Enough Convoluted Supply Chains
It wasn’t so very long ago that the beer aisle at an H-E-B supermarket in Texas looked the same as the beer aisle in a Hannaford supermarket in Vermont. But in the last decade, craft beer has exploded—in 2010 there were 1,800 breweries in the U.S.; in 2019 there were over 8,000. Rather than choosing between Budweiser and Miller, locally-minded consumers can now opt for small-batch beers made by independent brewers in their region, their state, or often their city. But how many of those local beers are actually local?
In 2009, Andrea Stanley was working as a counselor for people who had been injured on the job and dabbling in homebrewing with her husband, Christian, at their home in Massachusetts. Stanley was interested in local food systems—gardening and canning and reading lots of Michael Pollan. On vacation in Maine, she visited a microbrewery and, while sipping her craft beer, recalled an article she had recently read about bakeries that were using wheat from local farms. “I thought, ‘Wait! Beer is made from grains and where…do those grains come from?’” Stanley recalls.
The answer, she found, was Europe—England or Germany or Belgium. “Cargill came up a lot,” says Stanley of the behemoth food conglomerate with a checkered record on child labor and the environment. The largest privately held company in America, Cargill owned sixteen malthouses in nine countries until last year, when it sold its malt business to the French corporation Axéréal. Stanley didn’t understand why New England breweries were buying their grain from Europe.
“At the time, the Northeast was at the beginning of a grain renaissance thanks to organizations like GrowNYC Grains, the Maine Grains Alliance, and Vermont’s Northern Grain Growers Association that nurtured local grain supply chains—from the farmers planting heirloom wheat, rye, and corn to the millers processing the grain to the bakers selling truly local loaves at the farmers market. But brewers were left out of that supply chain because of a crucial missing link—maltsters.”
“I had no idea what malting was,” says Stanley. “So, you know, I googled it. And that was the start of it.”
All beer starts with grain, but before that grain can be fermented, it must be malted. Yeast turns sugar into alcohol and carbon dioxide, and malting unlocks the sugars contained in grain. During malting, barley—or wheat, rice, or any other type of grain—is soaked in water, where it begins to sprout. Each grain of barley is a seed, and as the seeds hydrate, they prepare to grow by breaking down their complex starches into sugars. After a couple days of steeping in water, the seeds are spread out on the malt house floor and aerated to continue germinating for several more days. At that point, the process is halted by drying the sprouted seeds in a kiln. The resulting malt is what brewers buy to make their beer.
In 2010, when the Stanleys opened Valley Malt in Western Massachusetts, the closest malt house was in Wisconsin. So even if a brewer in the Northeast wanted to experiment with local grains, there was no way to convert it into malt.
“As a young brewer, I found it disheartening, even inauthentic to call our beer ‘local’ when the only local things about it were the water and the label,” says Matthew Steinberg of Exhibit ‘A’ Brewing in Framingham, Massachusetts. “My grain was from England, my hops were from Washington, and aside from maybe some lavender or heather tips that I could throw into my beer, there weren’t any local ingredients available to me. So when Andrea and Chris told me about their plan to build a malt house I was like, ‘I’m so into this!’”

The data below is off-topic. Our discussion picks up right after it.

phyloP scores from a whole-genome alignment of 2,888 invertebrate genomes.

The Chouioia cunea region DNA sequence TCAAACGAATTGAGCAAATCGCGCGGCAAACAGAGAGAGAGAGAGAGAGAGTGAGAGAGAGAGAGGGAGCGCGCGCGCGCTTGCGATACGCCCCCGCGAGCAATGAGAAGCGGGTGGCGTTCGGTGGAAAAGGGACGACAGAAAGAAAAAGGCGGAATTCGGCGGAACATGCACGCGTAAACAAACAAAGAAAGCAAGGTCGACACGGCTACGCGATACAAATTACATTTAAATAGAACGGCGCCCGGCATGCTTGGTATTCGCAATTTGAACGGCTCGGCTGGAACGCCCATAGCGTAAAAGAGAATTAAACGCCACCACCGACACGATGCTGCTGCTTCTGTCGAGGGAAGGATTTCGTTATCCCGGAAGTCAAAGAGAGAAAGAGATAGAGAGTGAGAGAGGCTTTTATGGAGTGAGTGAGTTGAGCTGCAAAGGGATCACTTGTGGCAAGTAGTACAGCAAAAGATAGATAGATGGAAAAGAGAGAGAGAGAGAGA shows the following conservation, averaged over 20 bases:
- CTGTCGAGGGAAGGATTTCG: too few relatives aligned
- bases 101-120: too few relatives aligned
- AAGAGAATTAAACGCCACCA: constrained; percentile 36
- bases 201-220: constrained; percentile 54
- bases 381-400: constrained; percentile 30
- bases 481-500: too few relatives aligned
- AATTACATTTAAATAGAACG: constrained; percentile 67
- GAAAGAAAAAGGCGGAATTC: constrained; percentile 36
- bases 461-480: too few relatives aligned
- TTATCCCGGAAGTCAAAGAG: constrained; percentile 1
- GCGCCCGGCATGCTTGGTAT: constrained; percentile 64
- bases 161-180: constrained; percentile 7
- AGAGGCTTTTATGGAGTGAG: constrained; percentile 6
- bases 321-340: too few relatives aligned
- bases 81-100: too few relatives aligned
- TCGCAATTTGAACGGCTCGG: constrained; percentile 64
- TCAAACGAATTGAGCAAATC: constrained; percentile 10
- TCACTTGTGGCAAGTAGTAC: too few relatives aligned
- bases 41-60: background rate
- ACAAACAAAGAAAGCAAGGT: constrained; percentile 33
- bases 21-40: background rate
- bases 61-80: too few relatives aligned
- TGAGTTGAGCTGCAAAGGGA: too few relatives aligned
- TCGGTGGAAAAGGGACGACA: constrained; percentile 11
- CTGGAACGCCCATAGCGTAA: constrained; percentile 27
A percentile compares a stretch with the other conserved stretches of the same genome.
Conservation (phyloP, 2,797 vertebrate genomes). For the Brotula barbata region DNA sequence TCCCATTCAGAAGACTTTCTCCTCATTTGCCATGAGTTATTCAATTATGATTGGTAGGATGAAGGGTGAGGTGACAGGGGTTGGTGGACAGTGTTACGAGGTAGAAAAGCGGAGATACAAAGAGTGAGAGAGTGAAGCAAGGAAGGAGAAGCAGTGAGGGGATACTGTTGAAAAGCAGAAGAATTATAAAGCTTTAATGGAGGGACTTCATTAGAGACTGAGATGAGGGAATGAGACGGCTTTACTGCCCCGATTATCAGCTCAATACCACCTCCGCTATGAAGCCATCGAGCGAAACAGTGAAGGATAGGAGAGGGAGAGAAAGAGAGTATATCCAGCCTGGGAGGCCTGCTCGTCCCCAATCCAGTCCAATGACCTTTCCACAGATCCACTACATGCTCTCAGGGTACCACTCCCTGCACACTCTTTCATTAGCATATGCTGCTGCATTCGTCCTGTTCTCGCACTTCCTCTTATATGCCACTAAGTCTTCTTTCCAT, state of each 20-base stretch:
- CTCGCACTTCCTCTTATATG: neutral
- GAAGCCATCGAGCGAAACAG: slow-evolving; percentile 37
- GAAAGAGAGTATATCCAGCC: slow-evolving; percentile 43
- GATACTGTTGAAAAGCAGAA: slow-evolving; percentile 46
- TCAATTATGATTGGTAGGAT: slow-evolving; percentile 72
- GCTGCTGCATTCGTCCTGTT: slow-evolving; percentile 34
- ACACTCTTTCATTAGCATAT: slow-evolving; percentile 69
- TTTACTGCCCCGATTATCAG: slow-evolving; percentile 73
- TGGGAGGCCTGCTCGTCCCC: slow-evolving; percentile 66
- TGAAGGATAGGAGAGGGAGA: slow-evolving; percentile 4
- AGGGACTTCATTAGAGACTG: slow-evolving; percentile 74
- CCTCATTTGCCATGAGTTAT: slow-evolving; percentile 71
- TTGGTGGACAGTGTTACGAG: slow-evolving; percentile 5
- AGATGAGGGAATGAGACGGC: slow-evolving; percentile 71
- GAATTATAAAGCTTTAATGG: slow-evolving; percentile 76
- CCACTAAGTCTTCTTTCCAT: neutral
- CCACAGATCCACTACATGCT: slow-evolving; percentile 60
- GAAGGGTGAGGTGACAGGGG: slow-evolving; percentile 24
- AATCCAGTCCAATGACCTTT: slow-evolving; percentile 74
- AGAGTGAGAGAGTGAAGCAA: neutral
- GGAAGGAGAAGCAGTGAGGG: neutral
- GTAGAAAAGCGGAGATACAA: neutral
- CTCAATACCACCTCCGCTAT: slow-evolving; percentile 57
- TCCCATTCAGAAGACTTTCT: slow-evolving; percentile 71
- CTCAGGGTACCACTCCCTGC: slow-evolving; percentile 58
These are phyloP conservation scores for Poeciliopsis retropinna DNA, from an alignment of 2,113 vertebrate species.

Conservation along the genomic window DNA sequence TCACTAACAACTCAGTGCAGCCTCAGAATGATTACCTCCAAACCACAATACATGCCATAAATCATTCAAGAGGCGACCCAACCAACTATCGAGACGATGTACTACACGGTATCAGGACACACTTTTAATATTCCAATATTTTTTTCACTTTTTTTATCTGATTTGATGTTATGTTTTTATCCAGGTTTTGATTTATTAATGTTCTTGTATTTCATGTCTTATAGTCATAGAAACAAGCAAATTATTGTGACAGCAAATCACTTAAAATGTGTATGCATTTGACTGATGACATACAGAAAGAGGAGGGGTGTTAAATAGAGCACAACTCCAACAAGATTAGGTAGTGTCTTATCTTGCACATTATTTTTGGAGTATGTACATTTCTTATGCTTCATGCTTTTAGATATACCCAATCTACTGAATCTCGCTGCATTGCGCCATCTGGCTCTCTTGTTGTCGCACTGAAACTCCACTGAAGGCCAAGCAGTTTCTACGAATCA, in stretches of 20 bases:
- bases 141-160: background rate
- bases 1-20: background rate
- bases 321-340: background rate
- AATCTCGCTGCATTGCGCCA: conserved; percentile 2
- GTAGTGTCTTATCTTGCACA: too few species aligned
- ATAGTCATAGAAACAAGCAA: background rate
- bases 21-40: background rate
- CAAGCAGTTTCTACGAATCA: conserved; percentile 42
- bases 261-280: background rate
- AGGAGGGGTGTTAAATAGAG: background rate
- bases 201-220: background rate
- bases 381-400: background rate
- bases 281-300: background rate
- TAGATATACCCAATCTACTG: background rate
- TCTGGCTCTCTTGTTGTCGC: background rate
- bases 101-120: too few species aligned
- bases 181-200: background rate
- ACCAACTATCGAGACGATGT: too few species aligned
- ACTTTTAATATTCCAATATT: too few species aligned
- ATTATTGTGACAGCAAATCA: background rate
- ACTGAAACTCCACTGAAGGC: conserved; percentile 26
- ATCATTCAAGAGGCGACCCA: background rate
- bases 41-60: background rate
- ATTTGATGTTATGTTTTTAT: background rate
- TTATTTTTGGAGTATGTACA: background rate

“Stanley first had to convince local farmers to grow the grains she needed. “When we started, farmers weren’t planting with brewers in mind because there was no market,” she says. “If they were growing grains, it was often for animal feed. So we went to all the ag conferences and tried to talk farmers into growing barley, promising them that we would buy it no matter what.””
While Stanley waited for the barley crop to come in, she bought and malted whatever grains she could get her hands on—wheat, rye grown as a cover crop. “In the early years,” she recollects, “I had all these conversations with brewers where they’d be so excited to make a 100-percent local beer made with malted barley, and I’d have to be, like, ‘Very cool! But instead, how about you buy this local malted wheat and put a little bit of it in all your beers?’”
The Stanleys kept their jobs, hedging in case it turned out brewers had no need for locally malted grain. But quickly, demand for the Stanleys’ malt outstripped their production capacity. Within two years of opening, Valley Malt upgraded its equipment to increase the amount of malt it could process, expanding from one ton to four tons per week. They quit their day jobs and hired an employee. Still, brewers would buy more malt from the Stanleys if they could. Currently, Exhibit ‘A’ sources 20 to 25 percent of its grain from Valley Malt, and Steinberg hopes to grow that number as the Stanleys expand. For him, the benefits of working with a neighbor—Valley Malt is 70 miles away—go beyond a commitment to the local. Stanley works closely with Steinberg to produce malt to his individual specifications, even malting sunflower seeds and chickpeas for experimental beers.
“Plus,” says Steinberg, “from a quality standpoint, fresh malt just makes for a better beer. I bought a bag of roasted malt from England for a porter I was making, and it was, like, a year old. My supplier said, ‘Yeah, man, that’s just how it is.’ Well that’s no good for me. Working with Valley Malt—it’s farm-to-glass.”